Chapter

Euthanasia and the Moral Status of Human Beings

Mary Anne Warren

in Moral Status

Published in print March 2000 | ISBN: 9780198250401
Published online October 2011 | e-ISBN: 9780191681295 | DOI: http://dx.doi.org/10.1093/acprof:oso/9780198250401.003.0008

Series: Issues in Biomedical Ethics

Euthanasia and the Moral Status of Human Beings

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This chapter explores the moral permissibility of euthanasia, under various controversial circumstances. It begins by distinguishing several forms of euthanasia. It argues that the human right to life is consistent in some cases with a decision to hasten or not to delay one's own death, or that of another human being. It also argues that there are cases in which the moral right to life does not fully obtain, because the individual has suffered either whole-brain death or irreversible brain damage that precludes any future return to consciousness. In these cases, the Transitivity of Respect principle assumes a more central role in shaping our moral obligations.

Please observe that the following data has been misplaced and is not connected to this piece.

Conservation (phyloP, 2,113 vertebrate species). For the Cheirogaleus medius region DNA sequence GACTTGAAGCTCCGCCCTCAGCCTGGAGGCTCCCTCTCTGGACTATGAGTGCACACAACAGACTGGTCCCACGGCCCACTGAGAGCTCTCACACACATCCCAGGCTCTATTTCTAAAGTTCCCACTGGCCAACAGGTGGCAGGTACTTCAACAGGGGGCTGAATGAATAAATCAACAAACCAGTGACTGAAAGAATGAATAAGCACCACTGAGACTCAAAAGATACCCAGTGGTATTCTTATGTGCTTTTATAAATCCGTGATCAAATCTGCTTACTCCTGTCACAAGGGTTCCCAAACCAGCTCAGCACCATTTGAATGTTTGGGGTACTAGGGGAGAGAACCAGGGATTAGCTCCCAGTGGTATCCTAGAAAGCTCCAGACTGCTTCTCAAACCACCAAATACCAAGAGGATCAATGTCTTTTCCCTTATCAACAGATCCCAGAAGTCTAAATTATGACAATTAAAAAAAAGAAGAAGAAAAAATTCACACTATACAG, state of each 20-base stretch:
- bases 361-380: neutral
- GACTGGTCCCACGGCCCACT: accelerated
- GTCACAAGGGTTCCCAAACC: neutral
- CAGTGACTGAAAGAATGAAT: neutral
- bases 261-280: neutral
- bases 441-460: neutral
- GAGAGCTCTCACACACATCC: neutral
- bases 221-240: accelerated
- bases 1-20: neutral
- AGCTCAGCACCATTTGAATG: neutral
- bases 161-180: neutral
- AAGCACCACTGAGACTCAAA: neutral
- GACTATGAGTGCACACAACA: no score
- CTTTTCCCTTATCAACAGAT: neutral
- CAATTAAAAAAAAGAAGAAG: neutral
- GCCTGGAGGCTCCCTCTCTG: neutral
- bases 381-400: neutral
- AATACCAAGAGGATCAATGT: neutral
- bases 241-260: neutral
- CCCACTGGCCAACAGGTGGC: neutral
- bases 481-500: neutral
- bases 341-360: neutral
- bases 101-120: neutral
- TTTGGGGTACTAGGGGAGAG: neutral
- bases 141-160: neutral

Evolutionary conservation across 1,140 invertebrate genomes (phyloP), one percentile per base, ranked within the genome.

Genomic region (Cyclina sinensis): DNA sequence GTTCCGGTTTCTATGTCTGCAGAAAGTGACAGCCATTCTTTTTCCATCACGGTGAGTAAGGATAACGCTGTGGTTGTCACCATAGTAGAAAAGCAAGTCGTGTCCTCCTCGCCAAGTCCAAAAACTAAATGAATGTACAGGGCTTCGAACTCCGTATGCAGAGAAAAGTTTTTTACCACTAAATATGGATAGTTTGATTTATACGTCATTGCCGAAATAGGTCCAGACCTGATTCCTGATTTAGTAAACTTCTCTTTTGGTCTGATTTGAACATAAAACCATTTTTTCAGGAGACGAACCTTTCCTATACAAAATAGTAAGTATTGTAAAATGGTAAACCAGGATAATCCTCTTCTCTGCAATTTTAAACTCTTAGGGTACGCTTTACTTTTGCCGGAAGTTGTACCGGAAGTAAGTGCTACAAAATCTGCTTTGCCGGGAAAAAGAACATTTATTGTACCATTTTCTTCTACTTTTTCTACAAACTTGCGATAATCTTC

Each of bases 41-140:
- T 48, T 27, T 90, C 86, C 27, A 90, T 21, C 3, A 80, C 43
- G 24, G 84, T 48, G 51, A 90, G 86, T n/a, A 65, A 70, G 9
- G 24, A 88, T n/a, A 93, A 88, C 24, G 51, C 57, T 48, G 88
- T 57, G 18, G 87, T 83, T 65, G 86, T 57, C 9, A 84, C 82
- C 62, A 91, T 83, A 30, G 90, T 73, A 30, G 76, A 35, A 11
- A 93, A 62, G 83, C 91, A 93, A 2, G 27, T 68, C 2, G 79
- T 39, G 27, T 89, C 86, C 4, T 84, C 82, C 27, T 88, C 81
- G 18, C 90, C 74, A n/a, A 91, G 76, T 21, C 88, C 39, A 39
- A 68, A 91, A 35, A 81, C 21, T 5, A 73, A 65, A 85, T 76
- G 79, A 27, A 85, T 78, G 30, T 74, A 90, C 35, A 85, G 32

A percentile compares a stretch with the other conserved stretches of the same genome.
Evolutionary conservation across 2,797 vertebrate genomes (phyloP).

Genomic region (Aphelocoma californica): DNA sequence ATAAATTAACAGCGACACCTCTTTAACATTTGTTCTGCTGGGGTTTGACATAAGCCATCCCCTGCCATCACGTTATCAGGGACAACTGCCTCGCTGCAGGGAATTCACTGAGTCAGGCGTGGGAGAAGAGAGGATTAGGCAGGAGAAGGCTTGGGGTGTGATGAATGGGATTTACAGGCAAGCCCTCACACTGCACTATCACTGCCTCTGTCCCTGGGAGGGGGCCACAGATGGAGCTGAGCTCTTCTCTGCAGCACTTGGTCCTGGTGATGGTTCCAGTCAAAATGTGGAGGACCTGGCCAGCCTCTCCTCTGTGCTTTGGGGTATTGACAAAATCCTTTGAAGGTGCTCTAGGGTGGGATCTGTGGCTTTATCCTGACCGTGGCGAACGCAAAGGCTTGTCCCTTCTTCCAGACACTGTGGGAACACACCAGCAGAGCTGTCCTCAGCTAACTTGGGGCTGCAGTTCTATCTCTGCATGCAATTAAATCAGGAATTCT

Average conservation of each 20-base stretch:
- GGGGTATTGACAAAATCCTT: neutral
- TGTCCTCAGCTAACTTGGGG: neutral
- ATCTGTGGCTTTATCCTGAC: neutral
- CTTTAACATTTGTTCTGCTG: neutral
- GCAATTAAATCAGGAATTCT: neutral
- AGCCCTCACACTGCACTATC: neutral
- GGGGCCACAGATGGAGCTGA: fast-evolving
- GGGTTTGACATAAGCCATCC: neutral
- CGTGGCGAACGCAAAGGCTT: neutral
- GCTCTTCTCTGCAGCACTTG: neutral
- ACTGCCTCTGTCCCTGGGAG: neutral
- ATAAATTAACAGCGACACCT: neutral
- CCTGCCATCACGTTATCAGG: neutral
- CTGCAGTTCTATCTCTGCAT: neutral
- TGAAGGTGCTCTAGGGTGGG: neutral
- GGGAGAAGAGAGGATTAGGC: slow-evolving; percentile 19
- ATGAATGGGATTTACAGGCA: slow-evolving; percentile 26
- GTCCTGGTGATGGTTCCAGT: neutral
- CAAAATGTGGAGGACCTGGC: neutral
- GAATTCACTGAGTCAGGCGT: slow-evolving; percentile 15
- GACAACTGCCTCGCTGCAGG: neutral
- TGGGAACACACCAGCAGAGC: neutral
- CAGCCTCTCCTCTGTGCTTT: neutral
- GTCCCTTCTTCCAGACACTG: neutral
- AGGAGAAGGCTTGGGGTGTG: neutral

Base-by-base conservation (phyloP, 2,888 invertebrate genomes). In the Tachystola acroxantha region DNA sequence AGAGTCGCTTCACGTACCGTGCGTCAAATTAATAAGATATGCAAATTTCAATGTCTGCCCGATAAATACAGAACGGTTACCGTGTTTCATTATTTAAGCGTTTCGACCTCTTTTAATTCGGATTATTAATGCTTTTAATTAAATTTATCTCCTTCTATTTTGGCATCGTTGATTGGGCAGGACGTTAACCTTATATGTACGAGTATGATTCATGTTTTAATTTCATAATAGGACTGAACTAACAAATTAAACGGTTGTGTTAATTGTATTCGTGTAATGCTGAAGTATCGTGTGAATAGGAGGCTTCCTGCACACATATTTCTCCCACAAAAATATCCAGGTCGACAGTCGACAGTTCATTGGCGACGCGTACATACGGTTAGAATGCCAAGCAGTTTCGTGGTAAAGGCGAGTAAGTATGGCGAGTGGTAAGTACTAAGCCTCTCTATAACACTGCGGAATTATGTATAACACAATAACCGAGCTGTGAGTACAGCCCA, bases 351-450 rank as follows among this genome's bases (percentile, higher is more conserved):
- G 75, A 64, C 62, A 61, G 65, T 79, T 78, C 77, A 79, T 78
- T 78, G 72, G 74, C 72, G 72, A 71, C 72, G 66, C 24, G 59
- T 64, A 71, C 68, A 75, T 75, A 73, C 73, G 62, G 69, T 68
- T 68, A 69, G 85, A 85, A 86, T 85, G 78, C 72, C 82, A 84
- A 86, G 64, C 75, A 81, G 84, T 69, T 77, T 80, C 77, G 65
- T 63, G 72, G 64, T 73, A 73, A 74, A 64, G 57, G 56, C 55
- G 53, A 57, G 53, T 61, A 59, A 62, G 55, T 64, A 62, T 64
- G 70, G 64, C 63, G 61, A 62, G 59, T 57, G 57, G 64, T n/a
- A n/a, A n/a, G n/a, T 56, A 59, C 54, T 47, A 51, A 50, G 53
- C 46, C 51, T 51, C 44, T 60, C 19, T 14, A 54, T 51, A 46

Keywords: moral status; euthanasia; assisted suicide; moral rights; human rights; Transitivity of Respect principle

Chapter.  6001 words. 

Subjects: Moral Philosophy

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